Race in America

Southern cities launch series of civil rights exhibits

Participants march in the civil rights march from Selma to Montgomery, Alabama in 1965
Participants march in the civil rights march from Selma to Montgomery, Alabama in 1965 Library of Congress

WASHINGTON — South Carolina educator Cleveland Sellers Jr. said he was performing typical "fetch it, intern" tasks. But his behind-the-scenes busywork was for an event that helped turn the corner for the civil rights movement: The March on Washington.

In that same year, three black students peacefully walked through the doors of the University of South Carolina. Four young girls died in the bombing of a Birmingham, Ala. church, resulting in citywide riots. And the NAACP field secretary was shot outside his Jackson, Miss. home.

For the civil rights movement, 1963 was a pinnacle year.

With the 50th anniversary around the corner, six mayors from Southern cities announced at a press conference in Washington on Friday a collaborative commemoration of the nation-altering events of that year.

The celebration will consist of year-wide events, traveling exhibits and a "heritage trail" linking historic landmarks in the six main participating cities. These reminders of the groundwork activists lay for equality will be sprinkled throughout Columbia, S.C.; District of Columbia; Selma, Ala.; Memphis, Tenn.; Birmingham, Ala.; and Jackson, Miss. Other participating locations are expected, according to the press release.

"It's not lost on me that my opportunities were very much bought and paid for by the hard work, blood, sweat and tears of those who came before me," Columbia Mayor Steve Benjamin said in an interview.

Among those was Sellers, who helped organize sit-ins at a lunch counter in Denmark, S.C. and met Martin Luther King, Jr., during a march across Mississippi. Now president of Voorhees College in Denmark, S.C., Sellers said grassroots organization was the soul of the civil rights movement.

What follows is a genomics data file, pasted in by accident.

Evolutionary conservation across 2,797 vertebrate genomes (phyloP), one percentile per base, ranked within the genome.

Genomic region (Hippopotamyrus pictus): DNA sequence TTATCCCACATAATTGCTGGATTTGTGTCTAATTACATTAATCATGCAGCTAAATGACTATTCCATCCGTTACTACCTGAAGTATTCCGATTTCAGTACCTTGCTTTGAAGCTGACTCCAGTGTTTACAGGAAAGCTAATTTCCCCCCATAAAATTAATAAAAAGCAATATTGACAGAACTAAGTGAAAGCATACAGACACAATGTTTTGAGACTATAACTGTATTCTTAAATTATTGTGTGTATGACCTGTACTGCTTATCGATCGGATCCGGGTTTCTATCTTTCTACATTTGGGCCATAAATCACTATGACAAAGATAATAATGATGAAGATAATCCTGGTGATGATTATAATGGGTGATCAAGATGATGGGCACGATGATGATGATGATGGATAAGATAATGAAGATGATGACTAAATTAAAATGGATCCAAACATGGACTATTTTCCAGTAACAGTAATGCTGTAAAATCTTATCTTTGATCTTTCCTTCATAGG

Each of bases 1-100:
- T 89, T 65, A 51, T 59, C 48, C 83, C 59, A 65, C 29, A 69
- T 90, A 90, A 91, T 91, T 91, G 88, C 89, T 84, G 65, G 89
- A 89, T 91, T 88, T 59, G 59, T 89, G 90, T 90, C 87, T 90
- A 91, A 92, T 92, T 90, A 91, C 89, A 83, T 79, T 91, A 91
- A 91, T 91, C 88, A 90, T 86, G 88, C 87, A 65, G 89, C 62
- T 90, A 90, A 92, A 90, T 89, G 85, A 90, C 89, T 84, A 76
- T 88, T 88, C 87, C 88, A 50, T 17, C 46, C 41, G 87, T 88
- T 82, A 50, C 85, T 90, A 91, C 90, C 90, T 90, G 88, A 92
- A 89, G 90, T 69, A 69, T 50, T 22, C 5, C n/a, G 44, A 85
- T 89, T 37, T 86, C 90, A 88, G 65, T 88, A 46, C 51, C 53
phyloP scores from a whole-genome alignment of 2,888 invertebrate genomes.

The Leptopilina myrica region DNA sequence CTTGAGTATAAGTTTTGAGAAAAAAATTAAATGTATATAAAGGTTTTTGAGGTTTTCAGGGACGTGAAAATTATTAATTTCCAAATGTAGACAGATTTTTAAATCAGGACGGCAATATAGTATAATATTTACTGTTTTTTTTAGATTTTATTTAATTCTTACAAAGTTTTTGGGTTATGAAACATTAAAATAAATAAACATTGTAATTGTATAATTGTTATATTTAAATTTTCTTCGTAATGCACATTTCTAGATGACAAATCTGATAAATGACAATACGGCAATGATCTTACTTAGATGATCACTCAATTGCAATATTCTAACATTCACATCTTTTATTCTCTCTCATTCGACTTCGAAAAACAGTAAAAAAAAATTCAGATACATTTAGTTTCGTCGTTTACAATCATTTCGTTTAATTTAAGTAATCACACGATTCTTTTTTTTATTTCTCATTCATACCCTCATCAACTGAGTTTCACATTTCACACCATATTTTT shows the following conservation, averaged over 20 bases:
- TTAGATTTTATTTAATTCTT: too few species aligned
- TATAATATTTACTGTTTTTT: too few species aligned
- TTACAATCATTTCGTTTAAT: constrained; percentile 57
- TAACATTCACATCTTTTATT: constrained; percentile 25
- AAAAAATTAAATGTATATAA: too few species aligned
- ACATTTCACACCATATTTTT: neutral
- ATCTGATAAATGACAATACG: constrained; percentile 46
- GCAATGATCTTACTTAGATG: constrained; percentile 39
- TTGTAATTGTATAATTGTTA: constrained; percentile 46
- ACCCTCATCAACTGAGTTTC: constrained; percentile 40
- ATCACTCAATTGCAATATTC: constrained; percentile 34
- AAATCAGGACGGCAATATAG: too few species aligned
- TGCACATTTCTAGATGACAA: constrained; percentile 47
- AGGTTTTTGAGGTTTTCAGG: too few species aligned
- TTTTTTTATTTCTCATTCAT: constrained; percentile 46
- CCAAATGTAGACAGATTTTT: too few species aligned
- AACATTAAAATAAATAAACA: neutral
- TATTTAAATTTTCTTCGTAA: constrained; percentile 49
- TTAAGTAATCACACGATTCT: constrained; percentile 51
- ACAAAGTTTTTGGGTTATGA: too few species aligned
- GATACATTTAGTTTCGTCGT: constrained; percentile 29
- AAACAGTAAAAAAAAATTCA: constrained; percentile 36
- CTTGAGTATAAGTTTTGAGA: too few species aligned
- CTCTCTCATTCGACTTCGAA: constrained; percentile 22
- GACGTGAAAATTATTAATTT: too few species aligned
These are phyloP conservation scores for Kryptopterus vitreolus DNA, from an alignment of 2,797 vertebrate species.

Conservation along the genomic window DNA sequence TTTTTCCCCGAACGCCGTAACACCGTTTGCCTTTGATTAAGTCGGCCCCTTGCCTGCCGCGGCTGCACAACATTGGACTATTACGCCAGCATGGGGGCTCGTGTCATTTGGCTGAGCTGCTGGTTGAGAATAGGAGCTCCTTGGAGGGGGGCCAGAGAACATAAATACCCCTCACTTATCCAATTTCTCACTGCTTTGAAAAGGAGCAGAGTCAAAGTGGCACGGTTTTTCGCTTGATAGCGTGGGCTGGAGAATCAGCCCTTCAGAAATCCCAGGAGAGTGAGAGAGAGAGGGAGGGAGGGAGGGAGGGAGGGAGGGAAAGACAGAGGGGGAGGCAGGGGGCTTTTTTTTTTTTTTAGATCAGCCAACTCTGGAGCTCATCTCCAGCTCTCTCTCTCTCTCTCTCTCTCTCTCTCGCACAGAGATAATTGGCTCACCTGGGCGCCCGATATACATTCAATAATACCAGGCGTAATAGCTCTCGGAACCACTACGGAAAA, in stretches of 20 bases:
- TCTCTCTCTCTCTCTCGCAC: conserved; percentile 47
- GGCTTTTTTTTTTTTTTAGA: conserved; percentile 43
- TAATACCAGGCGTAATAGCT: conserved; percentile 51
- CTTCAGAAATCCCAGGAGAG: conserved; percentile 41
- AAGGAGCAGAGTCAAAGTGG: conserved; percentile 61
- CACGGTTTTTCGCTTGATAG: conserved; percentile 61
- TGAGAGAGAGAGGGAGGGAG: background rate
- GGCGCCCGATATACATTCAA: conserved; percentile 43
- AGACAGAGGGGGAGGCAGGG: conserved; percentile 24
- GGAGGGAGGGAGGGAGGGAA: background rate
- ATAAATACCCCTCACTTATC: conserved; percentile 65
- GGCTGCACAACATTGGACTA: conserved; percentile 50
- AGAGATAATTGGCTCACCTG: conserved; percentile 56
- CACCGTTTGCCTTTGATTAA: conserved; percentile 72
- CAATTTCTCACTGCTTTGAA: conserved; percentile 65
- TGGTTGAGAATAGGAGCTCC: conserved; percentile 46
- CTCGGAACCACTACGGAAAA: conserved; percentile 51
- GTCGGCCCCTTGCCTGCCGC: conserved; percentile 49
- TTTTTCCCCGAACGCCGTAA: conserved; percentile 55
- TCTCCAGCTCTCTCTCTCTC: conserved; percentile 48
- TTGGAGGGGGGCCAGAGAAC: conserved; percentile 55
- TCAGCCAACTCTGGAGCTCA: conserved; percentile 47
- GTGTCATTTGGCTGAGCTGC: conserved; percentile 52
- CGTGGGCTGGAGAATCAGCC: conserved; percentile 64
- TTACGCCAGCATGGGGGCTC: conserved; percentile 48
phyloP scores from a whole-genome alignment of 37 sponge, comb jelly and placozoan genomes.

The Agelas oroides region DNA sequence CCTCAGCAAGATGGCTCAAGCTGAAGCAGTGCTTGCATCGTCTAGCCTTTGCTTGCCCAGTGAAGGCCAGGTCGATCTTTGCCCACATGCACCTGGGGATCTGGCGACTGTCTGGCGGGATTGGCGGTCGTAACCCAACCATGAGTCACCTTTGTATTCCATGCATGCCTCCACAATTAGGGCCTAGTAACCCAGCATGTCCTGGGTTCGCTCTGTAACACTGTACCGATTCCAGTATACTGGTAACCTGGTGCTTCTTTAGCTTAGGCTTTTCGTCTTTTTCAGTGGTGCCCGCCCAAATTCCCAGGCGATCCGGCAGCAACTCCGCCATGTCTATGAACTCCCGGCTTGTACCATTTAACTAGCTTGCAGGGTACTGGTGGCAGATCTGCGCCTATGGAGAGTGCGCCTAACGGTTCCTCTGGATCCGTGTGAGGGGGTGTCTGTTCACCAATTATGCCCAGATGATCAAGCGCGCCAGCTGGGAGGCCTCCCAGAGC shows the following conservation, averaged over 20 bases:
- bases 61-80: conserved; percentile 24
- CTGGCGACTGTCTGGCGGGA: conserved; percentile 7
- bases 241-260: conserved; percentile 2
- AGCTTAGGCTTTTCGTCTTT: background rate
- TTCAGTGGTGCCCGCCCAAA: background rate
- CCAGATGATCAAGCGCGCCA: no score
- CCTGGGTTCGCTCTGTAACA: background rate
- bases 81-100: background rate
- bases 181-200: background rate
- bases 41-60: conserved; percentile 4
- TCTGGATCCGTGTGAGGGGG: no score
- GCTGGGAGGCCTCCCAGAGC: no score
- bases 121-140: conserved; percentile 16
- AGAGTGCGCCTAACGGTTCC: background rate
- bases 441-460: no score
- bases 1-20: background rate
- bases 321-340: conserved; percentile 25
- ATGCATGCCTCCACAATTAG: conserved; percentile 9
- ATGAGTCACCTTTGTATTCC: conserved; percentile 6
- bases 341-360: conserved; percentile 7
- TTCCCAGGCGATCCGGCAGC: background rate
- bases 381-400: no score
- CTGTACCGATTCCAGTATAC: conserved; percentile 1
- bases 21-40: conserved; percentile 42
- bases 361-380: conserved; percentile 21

"Sit-ins mobilized students at predominantly black colleges and universities," he said, "and those students gave life and legs to a fledging civil rights movement."

And when Benjamin matriculated in the University of South Carolina, it was 25 years after its integration in 1963. He was stepping into a drastically different environment, he said, then the generation before him.

This is symbolic of the six mayors' overarching mission: to ensure the details of America's segregated past are not lost on the younger generation.

"Kids who are now 18 or 19, they know the brief excerpts about Rosa Parks and Dr. King's 'I Have a Dream Speech,' but in many ways that's the extent to what they know about civil rights," said Bobby Donaldson, an associate professor of history at the University of South Carolina, who teaches civil rights courses. "They seem to know very little about the multiple struggles that were involved in the civil rights movement and the significant struggles people encountered."

In South Carolina, the 50th year commemoration events will have a strong focus on educating youth, Benjamin said. Additionally, he said, he hopes the events will spark frank dialogue on the issues of race, poverty and the division of the socioeconomic classes.

"While we're not yet where we ought to be, we're not where we used to be," he said.

Sellers — who was the only man arrested in the "Orangeburg Massacre," which killed three students at South Carolina State University, and was pardoned 25 years after he was released from a seven-month incarceration — agreed.

"There has been some change, but there's still a tremendous amount of work to do in South Carolina."


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